Aussie economy needs to embrace "inclusion and justice" to avoid mistakes of U.S.: former PM

Source: Xinhua| 2017-11-15 10:25:01|Editor: Zhou Xin
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CANBERRA, Nov. 15 (Xinhua) -- Australia's economic growth needs to be about "inclusion and justice" to avoid the same traps as the U.S., former Prime Minister Paul Keating has warned.

Speaking at a Committee for Economic Development of Australia event on Tuesday night, Keating, considered one of Australia's best economists, slammed business lobby groups that he said have become obsessed with tax cuts.

"We can see in America today what the loss of these balances means, watching the extremes of income and wealth rip at the fabric of American society," Keating told the event.

He said that Australia's political leaders were failing to keep up with globalization and the nation's economy was slipping as a result.

The rate at which technology is improving and labour markets are changing will only increase the attention Australia must pay to those who are less well-off, Keating said.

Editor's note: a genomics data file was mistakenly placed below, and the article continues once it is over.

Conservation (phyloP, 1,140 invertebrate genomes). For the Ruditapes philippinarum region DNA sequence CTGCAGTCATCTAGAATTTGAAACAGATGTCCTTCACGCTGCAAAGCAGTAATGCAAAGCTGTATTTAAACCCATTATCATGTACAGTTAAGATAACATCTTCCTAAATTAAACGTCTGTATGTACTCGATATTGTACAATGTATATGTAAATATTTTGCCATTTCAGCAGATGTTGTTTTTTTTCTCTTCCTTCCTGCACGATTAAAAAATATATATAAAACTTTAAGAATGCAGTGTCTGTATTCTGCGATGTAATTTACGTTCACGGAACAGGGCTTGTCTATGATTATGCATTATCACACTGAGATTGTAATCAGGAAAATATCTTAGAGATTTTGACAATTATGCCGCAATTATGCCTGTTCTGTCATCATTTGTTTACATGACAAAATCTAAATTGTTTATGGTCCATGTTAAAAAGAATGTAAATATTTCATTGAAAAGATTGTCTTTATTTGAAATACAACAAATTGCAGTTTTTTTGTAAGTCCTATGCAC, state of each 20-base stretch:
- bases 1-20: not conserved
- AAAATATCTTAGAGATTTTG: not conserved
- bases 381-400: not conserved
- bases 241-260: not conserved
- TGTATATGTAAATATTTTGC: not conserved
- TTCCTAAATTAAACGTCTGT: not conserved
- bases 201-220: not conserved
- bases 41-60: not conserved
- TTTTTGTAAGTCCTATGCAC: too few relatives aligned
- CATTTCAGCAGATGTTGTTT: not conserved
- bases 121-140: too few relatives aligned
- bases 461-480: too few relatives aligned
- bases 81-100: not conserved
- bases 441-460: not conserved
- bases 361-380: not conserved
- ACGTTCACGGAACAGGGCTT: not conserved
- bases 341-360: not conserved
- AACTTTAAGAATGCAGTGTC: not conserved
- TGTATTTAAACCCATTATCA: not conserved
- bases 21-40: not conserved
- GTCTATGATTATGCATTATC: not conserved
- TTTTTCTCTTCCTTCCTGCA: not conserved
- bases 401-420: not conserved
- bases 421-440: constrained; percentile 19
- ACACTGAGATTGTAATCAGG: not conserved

"Large percentages of the population have been able to enjoy the benefits of trade and open competition, while others have suffered the brunt of the concomitant adjustments," Keating said.

"This effect, these trends, are likely to amplify themselves as the network economy moves large chunks of commerce into automation under the stratagem of artificial intelligence.

"The productivity surges with losses in employment have to mean that management of the economy has to focus heavily on inclusion. Large bodies of people cannot be left out or be left behind."

Keating served as prime minister representing the Australian Labor Party (ALP) from 1991 to 1996 during which time he lead Australia through the recession of the early 1990s.

On Tuesday he fought back against comments that his government began the age of neoliberalism in Australia.

"The government at the time was committed to market reforms, but uppermost in its mind were the economic and social imperatives of inclusion and justice," he said.